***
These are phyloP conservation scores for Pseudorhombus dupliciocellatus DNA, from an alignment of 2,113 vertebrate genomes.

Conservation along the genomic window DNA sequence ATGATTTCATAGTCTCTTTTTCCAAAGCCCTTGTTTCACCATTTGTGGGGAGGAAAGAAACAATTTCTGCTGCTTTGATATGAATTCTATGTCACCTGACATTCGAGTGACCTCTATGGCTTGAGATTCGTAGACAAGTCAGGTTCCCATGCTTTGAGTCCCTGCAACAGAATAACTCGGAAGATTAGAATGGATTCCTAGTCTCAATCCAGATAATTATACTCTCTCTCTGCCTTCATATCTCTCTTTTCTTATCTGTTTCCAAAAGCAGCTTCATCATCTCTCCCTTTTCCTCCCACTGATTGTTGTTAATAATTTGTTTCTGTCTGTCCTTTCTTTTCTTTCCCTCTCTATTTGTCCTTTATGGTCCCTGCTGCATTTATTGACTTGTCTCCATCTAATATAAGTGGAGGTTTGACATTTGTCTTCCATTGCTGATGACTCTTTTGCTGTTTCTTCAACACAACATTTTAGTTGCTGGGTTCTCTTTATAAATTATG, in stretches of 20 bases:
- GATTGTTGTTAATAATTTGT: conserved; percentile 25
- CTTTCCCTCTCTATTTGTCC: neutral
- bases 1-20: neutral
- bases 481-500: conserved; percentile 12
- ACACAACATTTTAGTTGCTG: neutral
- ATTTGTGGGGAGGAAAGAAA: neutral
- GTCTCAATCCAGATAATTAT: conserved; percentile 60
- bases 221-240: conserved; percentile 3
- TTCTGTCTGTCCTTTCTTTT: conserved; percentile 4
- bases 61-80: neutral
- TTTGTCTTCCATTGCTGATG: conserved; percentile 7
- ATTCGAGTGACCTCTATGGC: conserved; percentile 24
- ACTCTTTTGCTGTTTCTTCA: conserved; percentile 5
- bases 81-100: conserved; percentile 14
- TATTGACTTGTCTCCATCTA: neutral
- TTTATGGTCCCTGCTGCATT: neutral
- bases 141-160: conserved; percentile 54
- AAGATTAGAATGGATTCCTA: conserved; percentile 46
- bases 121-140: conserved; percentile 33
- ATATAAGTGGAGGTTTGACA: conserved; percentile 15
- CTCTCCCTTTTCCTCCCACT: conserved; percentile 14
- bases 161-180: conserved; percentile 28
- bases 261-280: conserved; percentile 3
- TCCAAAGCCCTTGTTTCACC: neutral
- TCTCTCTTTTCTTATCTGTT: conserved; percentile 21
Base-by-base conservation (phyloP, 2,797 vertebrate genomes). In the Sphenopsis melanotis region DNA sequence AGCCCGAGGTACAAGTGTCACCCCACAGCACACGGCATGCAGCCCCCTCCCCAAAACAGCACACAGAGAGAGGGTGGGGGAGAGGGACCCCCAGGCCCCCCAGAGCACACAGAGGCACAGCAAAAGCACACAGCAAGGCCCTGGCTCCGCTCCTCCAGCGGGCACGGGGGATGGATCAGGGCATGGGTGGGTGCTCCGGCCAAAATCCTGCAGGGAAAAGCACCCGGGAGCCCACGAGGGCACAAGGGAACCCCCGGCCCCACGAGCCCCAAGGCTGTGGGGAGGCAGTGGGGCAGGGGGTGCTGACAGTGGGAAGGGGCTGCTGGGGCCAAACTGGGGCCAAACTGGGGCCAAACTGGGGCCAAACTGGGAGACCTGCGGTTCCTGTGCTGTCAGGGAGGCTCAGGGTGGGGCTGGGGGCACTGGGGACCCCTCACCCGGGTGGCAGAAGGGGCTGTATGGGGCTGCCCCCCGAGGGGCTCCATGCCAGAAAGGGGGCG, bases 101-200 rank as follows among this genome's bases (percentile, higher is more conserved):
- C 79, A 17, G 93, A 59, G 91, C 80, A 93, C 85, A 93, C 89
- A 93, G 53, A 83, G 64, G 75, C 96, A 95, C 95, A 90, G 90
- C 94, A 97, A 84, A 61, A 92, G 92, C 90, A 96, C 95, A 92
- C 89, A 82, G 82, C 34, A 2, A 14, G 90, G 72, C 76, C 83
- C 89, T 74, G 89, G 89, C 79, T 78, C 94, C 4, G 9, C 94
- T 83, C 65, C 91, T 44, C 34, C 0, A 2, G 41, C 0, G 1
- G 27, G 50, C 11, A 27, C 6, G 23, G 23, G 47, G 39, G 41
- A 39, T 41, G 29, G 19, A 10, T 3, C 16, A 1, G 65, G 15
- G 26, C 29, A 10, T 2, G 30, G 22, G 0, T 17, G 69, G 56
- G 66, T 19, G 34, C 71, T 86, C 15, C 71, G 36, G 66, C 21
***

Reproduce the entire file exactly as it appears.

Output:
These are phyloP conservation scores for Pseudorhombus dupliciocellatus DNA, from an alignment of 2,113 vertebrate genomes.

Conservation along the genomic window DNA sequence ATGATTTCATAGTCTCTTTTTCCAAAGCCCTTGTTTCACCATTTGTGGGGAGGAAAGAAACAATTTCTGCTGCTTTGATATGAATTCTATGTCACCTGACATTCGAGTGACCTCTATGGCTTGAGATTCGTAGACAAGTCAGGTTCCCATGCTTTGAGTCCCTGCAACAGAATAACTCGGAAGATTAGAATGGATTCCTAGTCTCAATCCAGATAATTATACTCTCTCTCTGCCTTCATATCTCTCTTTTCTTATCTGTTTCCAAAAGCAGCTTCATCATCTCTCCCTTTTCCTCCCACTGATTGTTGTTAATAATTTGTTTCTGTCTGTCCTTTCTTTTCTTTCCCTCTCTATTTGTCCTTTATGGTCCCTGCTGCATTTATTGACTTGTCTCCATCTAATATAAGTGGAGGTTTGACATTTGTCTTCCATTGCTGATGACTCTTTTGCTGTTTCTTCAACACAACATTTTAGTTGCTGGGTTCTCTTTATAAATTATG, in stretches of 20 bases:
- GATTGTTGTTAATAATTTGT: conserved; percentile 25
- CTTTCCCTCTCTATTTGTCC: neutral
- bases 1-20: neutral
- bases 481-500: conserved; percentile 12
- ACACAACATTTTAGTTGCTG: neutral
- ATTTGTGGGGAGGAAAGAAA: neutral
- GTCTCAATCCAGATAATTAT: conserved; percentile 60
- bases 221-240: conserved; percentile 3
- TTCTGTCTGTCCTTTCTTTT: conserved; percentile 4
- bases 61-80: neutral
- TTTGTCTTCCATTGCTGATG: conserved; percentile 7
- ATTCGAGTGACCTCTATGGC: conserved; percentile 24
- ACTCTTTTGCTGTTTCTTCA: conserved; percentile 5
- bases 81-100: conserved; percentile 14
- TATTGACTTGTCTCCATCTA: neutral
- TTTATGGTCCCTGCTGCATT: neutral
- bases 141-160: conserved; percentile 54
- AAGATTAGAATGGATTCCTA: conserved; percentile 46
- bases 121-140: conserved; percentile 33
- ATATAAGTGGAGGTTTGACA: conserved; percentile 15
- CTCTCCCTTTTCCTCCCACT: conserved; percentile 14
- bases 161-180: conserved; percentile 28
- bases 261-280: conserved; percentile 3
- TCCAAAGCCCTTGTTTCACC: neutral
- TCTCTCTTTTCTTATCTGTT: conserved; percentile 21
Base-by-base conservation (phyloP, 2,797 vertebrate genomes). In the Sphenopsis melanotis region DNA sequence AGCCCGAGGTACAAGTGTCACCCCACAGCACACGGCATGCAGCCCCCTCCCCAAAACAGCACACAGAGAGAGGGTGGGGGAGAGGGACCCCCAGGCCCCCCAGAGCACACAGAGGCACAGCAAAAGCACACAGCAAGGCCCTGGCTCCGCTCCTCCAGCGGGCACGGGGGATGGATCAGGGCATGGGTGGGTGCTCCGGCCAAAATCCTGCAGGGAAAAGCACCCGGGAGCCCACGAGGGCACAAGGGAACCCCCGGCCCCACGAGCCCCAAGGCTGTGGGGAGGCAGTGGGGCAGGGGGTGCTGACAGTGGGAAGGGGCTGCTGGGGCCAAACTGGGGCCAAACTGGGGCCAAACTGGGGCCAAACTGGGAGACCTGCGGTTCCTGTGCTGTCAGGGAGGCTCAGGGTGGGGCTGGGGGCACTGGGGACCCCTCACCCGGGTGGCAGAAGGGGCTGTATGGGGCTGCCCCCCGAGGGGCTCCATGCCAGAAAGGGGGCG, bases 101-200 rank as follows among this genome's bases (percentile, higher is more conserved):
- C 79, A 17, G 93, A 59, G 91, C 80, A 93, C 85, A 93, C 89
- A 93, G 53, A 83, G 64, G 75, C 96, A 95, C 95, A 90, G 90
- C 94, A 97, A 84, A 61, A 92, G 92, C 90, A 96, C 95, A 92
- C 89, A 82, G 82, C 34, A 2, A 14, G 90, G 72, C 76, C 83
- C 89, T 74, G 89, G 89, C 79, T 78, C 94, C 4, G 9, C 94
- T 83, C 65, C 91, T 44, C 34, C 0, A 2, G 41, C 0, G 1
- G 27, G 50, C 11, A 27, C 6, G 23, G 23, G 47, G 39, G 41
- A 39, T 41, G 29, G 19, A 10, T 3, C 16, A 1, G 65, G 15
- G 26, C 29, A 10, T 2, G 30, G 22, G 0, T 17, G 69, G 56
- G 66, T 19, G 34, C 71, T 86, C 15, C 71, G 36, G 66, C 21